The word cartoon has various meanings, based on several very different forms of visual art and illustration. The term has evolved over time.
The original meaning was in fine art, and there cartoon meant a preparatory drawing for a piece of art such as a painting or tapestry.
The somewhat more modern meaning was that of humorous illustrations in magazines and newspapers. Even more recently there are now several contemporary meanings, including creative visual work for print media, for electronic media, and even animated films and animated digital media.
When the word cartoon is applied to print media, it most often refers to a humorous single-panel drawing or gag cartoon, most of which have captions and do not use speech balloons. The word cartoon is not often used to refer to a comic strip.
The artists who draw cartoons are known as cartoonists.
A cartoon (from the Italian "cartone" and Dutch word "karton", meaning strong, heavy paper or pasteboard) is a full-size drawing made on sturdy paper as a study or modello for a painting, stained glass, or tapestry. Cartoons were typically used in the production of frescoes, to accurately link the component parts of the composition when painted on damp plaster over a series of days (giornate). Such cartoons often have pinpricks along the outlines of the design; a bag of soot was then patted or "pounced" over the cartoon, held against the wall to leave black dots on the plaster ("pouncing"). Cartoons by painters, such as the Raphael Cartoons in London and examples by Leonardo da Vinci, are highly prized in their own right. Tapestry cartoons, usually coloured, were followed by eye by the weavers on the loom.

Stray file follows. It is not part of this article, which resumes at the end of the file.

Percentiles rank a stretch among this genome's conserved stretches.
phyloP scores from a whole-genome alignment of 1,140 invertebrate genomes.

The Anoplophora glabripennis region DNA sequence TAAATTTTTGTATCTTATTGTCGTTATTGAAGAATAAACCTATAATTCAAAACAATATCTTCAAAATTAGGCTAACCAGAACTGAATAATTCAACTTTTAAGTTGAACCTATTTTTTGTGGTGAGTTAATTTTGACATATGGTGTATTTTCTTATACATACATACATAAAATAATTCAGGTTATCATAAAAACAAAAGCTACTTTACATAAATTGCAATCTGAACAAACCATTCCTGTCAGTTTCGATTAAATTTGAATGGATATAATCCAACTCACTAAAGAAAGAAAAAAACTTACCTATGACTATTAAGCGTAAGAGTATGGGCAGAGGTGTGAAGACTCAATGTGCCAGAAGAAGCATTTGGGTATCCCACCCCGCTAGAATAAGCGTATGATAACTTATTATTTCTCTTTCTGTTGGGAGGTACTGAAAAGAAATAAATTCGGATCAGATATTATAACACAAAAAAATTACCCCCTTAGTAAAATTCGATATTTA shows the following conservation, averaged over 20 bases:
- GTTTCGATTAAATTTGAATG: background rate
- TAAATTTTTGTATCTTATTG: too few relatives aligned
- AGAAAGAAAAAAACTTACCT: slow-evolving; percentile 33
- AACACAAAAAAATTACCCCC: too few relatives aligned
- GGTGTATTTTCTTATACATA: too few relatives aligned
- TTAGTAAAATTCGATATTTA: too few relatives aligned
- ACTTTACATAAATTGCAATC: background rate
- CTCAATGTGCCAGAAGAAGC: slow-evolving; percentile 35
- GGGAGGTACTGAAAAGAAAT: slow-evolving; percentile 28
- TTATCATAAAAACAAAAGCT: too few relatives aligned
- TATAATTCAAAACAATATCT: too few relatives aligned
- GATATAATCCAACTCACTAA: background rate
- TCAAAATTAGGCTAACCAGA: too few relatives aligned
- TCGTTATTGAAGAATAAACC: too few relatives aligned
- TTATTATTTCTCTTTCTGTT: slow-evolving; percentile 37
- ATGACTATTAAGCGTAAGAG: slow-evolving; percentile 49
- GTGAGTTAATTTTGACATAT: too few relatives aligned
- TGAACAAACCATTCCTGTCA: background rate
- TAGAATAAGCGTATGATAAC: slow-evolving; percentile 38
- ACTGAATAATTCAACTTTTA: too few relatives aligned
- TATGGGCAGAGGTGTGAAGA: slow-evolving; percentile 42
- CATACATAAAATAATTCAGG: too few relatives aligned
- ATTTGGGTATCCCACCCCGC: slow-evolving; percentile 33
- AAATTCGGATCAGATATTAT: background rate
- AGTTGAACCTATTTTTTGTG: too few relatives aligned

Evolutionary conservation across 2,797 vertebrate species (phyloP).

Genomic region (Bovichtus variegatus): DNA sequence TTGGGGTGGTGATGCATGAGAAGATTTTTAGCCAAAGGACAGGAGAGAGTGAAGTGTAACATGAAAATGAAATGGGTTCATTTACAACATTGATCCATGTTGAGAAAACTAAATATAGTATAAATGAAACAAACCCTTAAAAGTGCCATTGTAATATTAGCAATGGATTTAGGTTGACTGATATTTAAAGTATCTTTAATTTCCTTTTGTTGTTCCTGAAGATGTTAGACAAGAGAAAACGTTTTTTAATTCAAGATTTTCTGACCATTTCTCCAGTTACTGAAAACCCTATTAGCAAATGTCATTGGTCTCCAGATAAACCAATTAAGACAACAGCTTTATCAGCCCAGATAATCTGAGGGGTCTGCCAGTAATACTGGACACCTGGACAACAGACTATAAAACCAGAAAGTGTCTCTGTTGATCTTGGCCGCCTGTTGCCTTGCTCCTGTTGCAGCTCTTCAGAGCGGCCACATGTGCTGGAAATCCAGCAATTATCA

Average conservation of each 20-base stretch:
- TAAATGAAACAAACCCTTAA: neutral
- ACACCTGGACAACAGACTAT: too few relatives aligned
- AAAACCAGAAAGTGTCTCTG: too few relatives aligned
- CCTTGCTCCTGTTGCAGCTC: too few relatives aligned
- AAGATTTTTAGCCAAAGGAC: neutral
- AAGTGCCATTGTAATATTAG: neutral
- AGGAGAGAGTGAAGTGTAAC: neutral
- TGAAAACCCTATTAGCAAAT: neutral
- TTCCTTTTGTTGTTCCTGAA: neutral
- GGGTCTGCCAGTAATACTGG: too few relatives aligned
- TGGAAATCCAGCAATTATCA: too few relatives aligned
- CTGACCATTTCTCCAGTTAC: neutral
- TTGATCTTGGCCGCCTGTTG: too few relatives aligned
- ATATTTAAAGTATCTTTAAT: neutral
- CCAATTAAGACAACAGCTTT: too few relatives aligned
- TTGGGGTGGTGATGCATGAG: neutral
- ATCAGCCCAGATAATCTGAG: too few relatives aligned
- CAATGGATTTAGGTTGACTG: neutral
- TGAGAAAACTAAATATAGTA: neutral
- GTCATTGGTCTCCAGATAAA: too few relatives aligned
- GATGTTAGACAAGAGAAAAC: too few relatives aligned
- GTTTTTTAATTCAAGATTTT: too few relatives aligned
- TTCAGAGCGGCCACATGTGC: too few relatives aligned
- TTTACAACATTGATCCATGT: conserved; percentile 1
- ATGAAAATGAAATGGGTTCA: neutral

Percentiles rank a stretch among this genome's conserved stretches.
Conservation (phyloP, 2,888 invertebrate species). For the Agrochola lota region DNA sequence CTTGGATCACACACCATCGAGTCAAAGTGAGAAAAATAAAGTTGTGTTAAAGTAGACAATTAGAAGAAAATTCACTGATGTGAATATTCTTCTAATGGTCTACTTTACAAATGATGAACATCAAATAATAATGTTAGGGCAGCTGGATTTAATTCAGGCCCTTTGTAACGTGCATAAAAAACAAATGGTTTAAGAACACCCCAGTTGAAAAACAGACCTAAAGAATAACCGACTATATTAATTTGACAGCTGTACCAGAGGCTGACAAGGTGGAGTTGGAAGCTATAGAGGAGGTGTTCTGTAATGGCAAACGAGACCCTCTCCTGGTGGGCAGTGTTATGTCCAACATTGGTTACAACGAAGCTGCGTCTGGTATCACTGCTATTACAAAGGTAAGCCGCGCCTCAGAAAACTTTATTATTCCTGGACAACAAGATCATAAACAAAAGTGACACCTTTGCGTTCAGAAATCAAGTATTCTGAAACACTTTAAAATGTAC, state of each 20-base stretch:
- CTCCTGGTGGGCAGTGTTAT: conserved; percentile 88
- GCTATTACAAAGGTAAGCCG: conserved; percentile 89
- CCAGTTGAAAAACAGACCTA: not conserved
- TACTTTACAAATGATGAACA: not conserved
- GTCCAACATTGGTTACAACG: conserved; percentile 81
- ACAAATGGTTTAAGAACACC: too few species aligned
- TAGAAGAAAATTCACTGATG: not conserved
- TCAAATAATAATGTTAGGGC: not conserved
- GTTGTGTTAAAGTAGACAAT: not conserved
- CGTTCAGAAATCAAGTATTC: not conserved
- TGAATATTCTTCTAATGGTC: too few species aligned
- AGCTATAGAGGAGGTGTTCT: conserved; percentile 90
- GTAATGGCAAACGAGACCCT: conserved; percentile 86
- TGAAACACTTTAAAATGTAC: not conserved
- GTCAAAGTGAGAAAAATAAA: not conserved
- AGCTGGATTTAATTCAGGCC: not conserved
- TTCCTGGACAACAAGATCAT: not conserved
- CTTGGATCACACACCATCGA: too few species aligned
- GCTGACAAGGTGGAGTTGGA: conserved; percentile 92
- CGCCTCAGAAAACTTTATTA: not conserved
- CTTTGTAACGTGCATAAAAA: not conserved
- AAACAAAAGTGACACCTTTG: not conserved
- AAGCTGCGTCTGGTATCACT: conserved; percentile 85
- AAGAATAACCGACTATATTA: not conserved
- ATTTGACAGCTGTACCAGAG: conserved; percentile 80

In modern print media, a cartoon is a piece of art, usually humorous in intent. This usage dates from 1843 when Punch magazine applied the term to satirical drawings in its pages, particularly sketches by John Leech. The first of these parodied the preparatory cartoons for grand historical frescoes in the then-new Palace of Westminster. The original title for these drawings was Mr Punch's face is the letter Q and the new title "cartoon" was intended to be ironic, a reference to the self-aggrandising posturing of Westminster politicians.
Modern single-panel cartoons or gag cartoons, found in magazines and newspapers, generally consist of a single drawing with a caption immediately beneath or (much less often) a speech balloon. Many consider New Yorker cartoonist Peter Arno the father of the modern gag cartoon (as did Arno himself). Gag cartoonists of note include Charles Addams, Gary Larson, Charles Barsotti, Chon Day and Mel Calman.
Editorial cartoons are a type of gag cartoon found almost exclusively in news publications and news websites. Although they also employ humor, they are more serious in tone, commonly using irony or satire. The art usually acts as a visual metaphor to illustrate a point of view on current social and/or political topics. Editorial cartoons often include speech balloons and, sometimes, multiple panels. Editorial cartoonists of note include Herblock, Mike Peters, David Low, Jeff MacNelly and Gerald Scarfe.